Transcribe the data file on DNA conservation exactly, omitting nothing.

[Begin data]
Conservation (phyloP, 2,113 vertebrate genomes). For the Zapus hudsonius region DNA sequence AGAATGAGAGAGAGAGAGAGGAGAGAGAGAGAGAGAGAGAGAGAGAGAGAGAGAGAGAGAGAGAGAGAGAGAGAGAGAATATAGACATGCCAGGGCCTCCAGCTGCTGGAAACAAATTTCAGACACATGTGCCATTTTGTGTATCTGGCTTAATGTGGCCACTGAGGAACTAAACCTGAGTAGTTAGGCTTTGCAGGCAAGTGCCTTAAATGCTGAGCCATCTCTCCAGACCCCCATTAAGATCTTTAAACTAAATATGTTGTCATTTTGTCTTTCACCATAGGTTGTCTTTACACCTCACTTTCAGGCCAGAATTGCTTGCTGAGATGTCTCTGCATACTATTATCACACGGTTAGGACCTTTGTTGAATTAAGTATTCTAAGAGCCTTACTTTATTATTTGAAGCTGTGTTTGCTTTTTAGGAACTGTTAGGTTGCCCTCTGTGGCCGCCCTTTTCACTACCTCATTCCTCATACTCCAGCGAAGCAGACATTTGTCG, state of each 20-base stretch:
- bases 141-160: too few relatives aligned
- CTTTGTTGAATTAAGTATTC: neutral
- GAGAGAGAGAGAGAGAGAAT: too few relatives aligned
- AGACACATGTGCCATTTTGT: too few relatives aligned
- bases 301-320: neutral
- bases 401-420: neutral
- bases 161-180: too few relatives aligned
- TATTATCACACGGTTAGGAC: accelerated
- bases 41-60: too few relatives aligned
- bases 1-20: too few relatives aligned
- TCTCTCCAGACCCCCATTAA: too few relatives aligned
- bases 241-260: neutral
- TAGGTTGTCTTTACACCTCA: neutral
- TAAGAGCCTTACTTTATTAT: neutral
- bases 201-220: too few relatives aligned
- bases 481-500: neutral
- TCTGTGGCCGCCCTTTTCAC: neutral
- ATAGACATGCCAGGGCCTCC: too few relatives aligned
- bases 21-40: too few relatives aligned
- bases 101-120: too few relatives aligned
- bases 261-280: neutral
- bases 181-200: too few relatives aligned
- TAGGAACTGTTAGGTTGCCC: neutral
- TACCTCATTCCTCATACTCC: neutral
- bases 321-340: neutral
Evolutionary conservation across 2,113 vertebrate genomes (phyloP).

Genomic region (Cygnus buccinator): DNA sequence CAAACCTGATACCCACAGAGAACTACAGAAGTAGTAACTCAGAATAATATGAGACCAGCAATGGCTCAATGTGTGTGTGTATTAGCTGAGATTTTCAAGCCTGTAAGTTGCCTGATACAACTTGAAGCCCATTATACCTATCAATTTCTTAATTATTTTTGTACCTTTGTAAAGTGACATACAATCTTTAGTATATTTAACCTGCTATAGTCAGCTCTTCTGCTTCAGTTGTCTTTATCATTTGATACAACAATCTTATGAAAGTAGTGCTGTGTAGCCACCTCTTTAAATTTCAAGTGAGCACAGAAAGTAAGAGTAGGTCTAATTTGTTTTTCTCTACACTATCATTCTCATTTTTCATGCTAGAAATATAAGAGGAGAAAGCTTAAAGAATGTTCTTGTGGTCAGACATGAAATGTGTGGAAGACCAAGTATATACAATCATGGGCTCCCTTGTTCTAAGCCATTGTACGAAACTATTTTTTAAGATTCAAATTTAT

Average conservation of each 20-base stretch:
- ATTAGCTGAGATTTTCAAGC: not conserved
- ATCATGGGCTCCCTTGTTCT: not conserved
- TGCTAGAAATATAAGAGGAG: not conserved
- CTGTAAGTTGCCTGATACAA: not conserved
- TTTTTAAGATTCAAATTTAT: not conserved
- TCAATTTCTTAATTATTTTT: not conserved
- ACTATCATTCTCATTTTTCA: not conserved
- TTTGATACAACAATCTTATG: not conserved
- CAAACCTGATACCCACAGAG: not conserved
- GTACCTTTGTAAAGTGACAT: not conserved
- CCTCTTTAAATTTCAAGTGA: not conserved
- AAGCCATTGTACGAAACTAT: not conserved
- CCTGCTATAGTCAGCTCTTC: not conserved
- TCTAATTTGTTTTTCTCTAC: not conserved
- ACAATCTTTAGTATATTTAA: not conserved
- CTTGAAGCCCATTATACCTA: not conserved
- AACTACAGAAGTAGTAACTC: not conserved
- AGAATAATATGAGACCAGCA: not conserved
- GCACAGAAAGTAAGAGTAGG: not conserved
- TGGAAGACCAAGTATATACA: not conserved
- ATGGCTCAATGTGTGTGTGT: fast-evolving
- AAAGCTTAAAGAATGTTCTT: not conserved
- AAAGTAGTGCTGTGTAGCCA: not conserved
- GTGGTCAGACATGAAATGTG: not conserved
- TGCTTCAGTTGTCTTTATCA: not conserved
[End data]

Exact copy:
Conservation (phyloP, 2,113 vertebrate genomes). For the Zapus hudsonius region DNA sequence AGAATGAGAGAGAGAGAGAGGAGAGAGAGAGAGAGAGAGAGAGAGAGAGAGAGAGAGAGAGAGAGAGAGAGAGAGAGAATATAGACATGCCAGGGCCTCCAGCTGCTGGAAACAAATTTCAGACACATGTGCCATTTTGTGTATCTGGCTTAATGTGGCCACTGAGGAACTAAACCTGAGTAGTTAGGCTTTGCAGGCAAGTGCCTTAAATGCTGAGCCATCTCTCCAGACCCCCATTAAGATCTTTAAACTAAATATGTTGTCATTTTGTCTTTCACCATAGGTTGTCTTTACACCTCACTTTCAGGCCAGAATTGCTTGCTGAGATGTCTCTGCATACTATTATCACACGGTTAGGACCTTTGTTGAATTAAGTATTCTAAGAGCCTTACTTTATTATTTGAAGCTGTGTTTGCTTTTTAGGAACTGTTAGGTTGCCCTCTGTGGCCGCCCTTTTCACTACCTCATTCCTCATACTCCAGCGAAGCAGACATTTGTCG, state of each 20-base stretch:
- bases 141-160: too few relatives aligned
- CTTTGTTGAATTAAGTATTC: neutral
- GAGAGAGAGAGAGAGAGAAT: too few relatives aligned
- AGACACATGTGCCATTTTGT: too few relatives aligned
- bases 301-320: neutral
- bases 401-420: neutral
- bases 161-180: too few relatives aligned
- TATTATCACACGGTTAGGAC: accelerated
- bases 41-60: too few relatives aligned
- bases 1-20: too few relatives aligned
- TCTCTCCAGACCCCCATTAA: too few relatives aligned
- bases 241-260: neutral
- TAGGTTGTCTTTACACCTCA: neutral
- TAAGAGCCTTACTTTATTAT: neutral
- bases 201-220: too few relatives aligned
- bases 481-500: neutral
- TCTGTGGCCGCCCTTTTCAC: neutral
- ATAGACATGCCAGGGCCTCC: too few relatives aligned
- bases 21-40: too few relatives aligned
- bases 101-120: too few relatives aligned
- bases 261-280: neutral
- bases 181-200: too few relatives aligned
- TAGGAACTGTTAGGTTGCCC: neutral
- TACCTCATTCCTCATACTCC: neutral
- bases 321-340: neutral
Evolutionary conservation across 2,113 vertebrate genomes (phyloP).

Genomic region (Cygnus buccinator): DNA sequence CAAACCTGATACCCACAGAGAACTACAGAAGTAGTAACTCAGAATAATATGAGACCAGCAATGGCTCAATGTGTGTGTGTATTAGCTGAGATTTTCAAGCCTGTAAGTTGCCTGATACAACTTGAAGCCCATTATACCTATCAATTTCTTAATTATTTTTGTACCTTTGTAAAGTGACATACAATCTTTAGTATATTTAACCTGCTATAGTCAGCTCTTCTGCTTCAGTTGTCTTTATCATTTGATACAACAATCTTATGAAAGTAGTGCTGTGTAGCCACCTCTTTAAATTTCAAGTGAGCACAGAAAGTAAGAGTAGGTCTAATTTGTTTTTCTCTACACTATCATTCTCATTTTTCATGCTAGAAATATAAGAGGAGAAAGCTTAAAGAATGTTCTTGTGGTCAGACATGAAATGTGTGGAAGACCAAGTATATACAATCATGGGCTCCCTTGTTCTAAGCCATTGTACGAAACTATTTTTTAAGATTCAAATTTAT

Average conservation of each 20-base stretch:
- ATTAGCTGAGATTTTCAAGC: not conserved
- ATCATGGGCTCCCTTGTTCT: not conserved
- TGCTAGAAATATAAGAGGAG: not conserved
- CTGTAAGTTGCCTGATACAA: not conserved
- TTTTTAAGATTCAAATTTAT: not conserved
- TCAATTTCTTAATTATTTTT: not conserved
- ACTATCATTCTCATTTTTCA: not conserved
- TTTGATACAACAATCTTATG: not conserved
- CAAACCTGATACCCACAGAG: not conserved
- GTACCTTTGTAAAGTGACAT: not conserved
- CCTCTTTAAATTTCAAGTGA: not conserved
- AAGCCATTGTACGAAACTAT: not conserved
- CCTGCTATAGTCAGCTCTTC: not conserved
- TCTAATTTGTTTTTCTCTAC: not conserved
- ACAATCTTTAGTATATTTAA: not conserved
- CTTGAAGCCCATTATACCTA: not conserved
- AACTACAGAAGTAGTAACTC: not conserved
- AGAATAATATGAGACCAGCA: not conserved
- GCACAGAAAGTAAGAGTAGG: not conserved
- TGGAAGACCAAGTATATACA: not conserved
- ATGGCTCAATGTGTGTGTGT: fast-evolving
- AAAGCTTAAAGAATGTTCTT: not conserved
- AAAGTAGTGCTGTGTAGCCA: not conserved
- GTGGTCAGACATGAAATGTG: not conserved
- TGCTTCAGTTGTCTTTATCA: not conserved